War and religion are two entities that have existed since the beginning of time. War is an organized and prolonged conflict between two or more opposing sides. Often, one or more of those sides are drive by religious thoughts and beliefs. The questioning of the cause of war, as well as the questioning of others’ religious beliefs has gone on just as long as war and religion themselves. Many believe that the two are intertwined and that religion is usually the cause of most major wars. In places like Palestine, Iran and throughout the Middle East, religion has been fueling wars and conflicts for centuries. There are even wars that are started within one specific religion over various beliefs or territorial rights- like the fighting between the Islamic sects in the Middle East. Because of the wide and prominent occurrence of wars in the name of “god”, many people tend to believe that religion can be a leading cause of war all over the globe.
Even when deconstructed, wars that may not seem to be religiously oriented tend to come down to religion in the end. Countless wars fought throughout history were shown to be the result of territorial disputes, ethnic and racial differences or other various non-religious factors. When examined closely however, it was the poverty of the people that often caused them to revolt- poverty that was caused by religion. “Unlike many infectious diseases, the plague of war is not caused by some virus or bacterium or parasite, but rather by a pathogen that is even more potentially lethal: the beliefs created by the human mind” (Tosteson, 2003).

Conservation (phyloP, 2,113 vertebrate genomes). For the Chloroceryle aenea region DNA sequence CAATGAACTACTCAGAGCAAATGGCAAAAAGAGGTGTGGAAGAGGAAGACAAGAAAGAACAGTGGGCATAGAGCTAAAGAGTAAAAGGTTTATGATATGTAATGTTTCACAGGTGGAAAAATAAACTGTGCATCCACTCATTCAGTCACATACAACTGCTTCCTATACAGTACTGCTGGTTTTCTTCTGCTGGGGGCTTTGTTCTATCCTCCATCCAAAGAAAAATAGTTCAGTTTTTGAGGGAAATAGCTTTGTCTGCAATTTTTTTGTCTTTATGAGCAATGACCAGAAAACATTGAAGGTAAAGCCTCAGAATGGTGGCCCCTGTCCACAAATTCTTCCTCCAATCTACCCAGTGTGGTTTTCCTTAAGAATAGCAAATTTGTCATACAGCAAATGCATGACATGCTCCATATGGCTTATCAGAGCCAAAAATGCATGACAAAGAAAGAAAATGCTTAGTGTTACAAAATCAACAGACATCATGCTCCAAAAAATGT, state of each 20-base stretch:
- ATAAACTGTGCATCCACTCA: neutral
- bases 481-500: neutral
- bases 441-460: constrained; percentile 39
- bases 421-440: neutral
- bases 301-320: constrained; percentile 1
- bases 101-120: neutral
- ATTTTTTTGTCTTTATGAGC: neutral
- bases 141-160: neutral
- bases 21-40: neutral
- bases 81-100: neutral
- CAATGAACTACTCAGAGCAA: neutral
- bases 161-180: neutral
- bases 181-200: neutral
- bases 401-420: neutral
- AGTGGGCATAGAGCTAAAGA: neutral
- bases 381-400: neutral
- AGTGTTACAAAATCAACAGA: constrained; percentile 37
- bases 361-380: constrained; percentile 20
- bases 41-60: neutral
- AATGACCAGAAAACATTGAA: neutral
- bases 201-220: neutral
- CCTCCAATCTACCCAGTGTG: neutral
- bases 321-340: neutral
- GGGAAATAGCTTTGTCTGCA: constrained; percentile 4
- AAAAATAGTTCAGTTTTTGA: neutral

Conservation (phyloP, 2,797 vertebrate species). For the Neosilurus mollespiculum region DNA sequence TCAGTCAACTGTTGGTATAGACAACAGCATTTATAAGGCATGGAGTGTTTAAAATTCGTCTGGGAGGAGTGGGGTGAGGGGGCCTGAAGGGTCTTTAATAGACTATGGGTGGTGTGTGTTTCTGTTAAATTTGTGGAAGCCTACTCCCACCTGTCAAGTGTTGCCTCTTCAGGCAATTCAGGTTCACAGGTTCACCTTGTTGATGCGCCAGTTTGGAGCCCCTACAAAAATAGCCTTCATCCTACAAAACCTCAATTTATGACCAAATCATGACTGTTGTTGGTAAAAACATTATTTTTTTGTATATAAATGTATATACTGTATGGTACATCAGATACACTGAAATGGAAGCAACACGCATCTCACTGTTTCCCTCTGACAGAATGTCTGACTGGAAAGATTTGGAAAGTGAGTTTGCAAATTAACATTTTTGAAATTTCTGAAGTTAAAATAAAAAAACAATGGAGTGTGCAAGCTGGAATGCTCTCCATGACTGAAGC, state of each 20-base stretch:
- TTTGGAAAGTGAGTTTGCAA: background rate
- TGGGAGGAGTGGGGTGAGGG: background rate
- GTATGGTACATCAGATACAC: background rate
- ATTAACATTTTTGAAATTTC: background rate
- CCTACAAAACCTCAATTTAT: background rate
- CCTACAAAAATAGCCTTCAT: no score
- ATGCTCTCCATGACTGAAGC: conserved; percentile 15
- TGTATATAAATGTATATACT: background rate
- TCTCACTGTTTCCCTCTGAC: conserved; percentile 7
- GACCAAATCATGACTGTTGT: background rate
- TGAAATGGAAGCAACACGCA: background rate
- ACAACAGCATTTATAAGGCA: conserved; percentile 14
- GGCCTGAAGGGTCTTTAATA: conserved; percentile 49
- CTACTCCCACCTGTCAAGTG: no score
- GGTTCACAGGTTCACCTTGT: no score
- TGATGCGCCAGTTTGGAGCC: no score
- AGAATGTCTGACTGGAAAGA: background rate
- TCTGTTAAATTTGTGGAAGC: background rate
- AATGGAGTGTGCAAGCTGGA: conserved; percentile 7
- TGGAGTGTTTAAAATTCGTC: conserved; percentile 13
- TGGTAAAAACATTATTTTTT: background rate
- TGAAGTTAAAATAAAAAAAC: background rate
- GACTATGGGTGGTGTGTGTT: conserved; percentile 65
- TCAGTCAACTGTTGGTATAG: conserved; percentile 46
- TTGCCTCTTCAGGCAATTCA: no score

That statement by Tosteson is a powerful and heavy allegation- that human beliefs are more threatening and lethal to people than diseases. Can the human mind really be so powerful that it can manifest a war solely based on religious beliefs? History says yes. A religious war is a war caused by, or justified by, religious differences. Religious wars can be traced back as far as the beginning of organized religions and have continued and still occur today.
Between the 11th and 13th century, the Crusades occurred in Europe. The Crusades were a war between Christians and Muslims which centered around the city of Jerusalem and the Holy places of Palestine- a religiously motivated war that lasted a total of 702 years. The conflict between Palestine and Israel is both an ethnic conflict and a religious war that has been ongoing since the the 1950s and has caused a massive number of casualties over who owns the religious rights to Jerusalem. In 1966, South Vietnam saw a period of civil unrest where the discrimination against the Buddhist population in the country created the growth of Buddhist institutions as they sought to participate in national politics and gain better treatment- as the Buddhist population continued to be ignored, a “Struggle Movement” formed in South Vietnam and civil unrest took over the northern part of the country. In Ireland, religious rivalries between the Protestants and the Catholics have caused civil unrest and violence for decades.
“Much of the conflict in Northern Ireland can be explained by the unstable balance of power between the two groups and the vulnerability this causes. Northern Ireland has a population of 1,577,836 (The Northern Ireland Census, 1991). Of these, 605,639 are Catholic 788,136 are other religions, mostly Protestant, and 174,061 are none or did not state” (Malignani Institute of Technology Staff).
And even in today’s society, examples like the September 11th terrorist attacks, the Boston Marathon bombings, the continued conflict in Israel and Palestine and the deepening clashes between Islamic sects- particularly the Sunnis and the Shiites- continue to reinforce the notion that religion does in fact lead to war.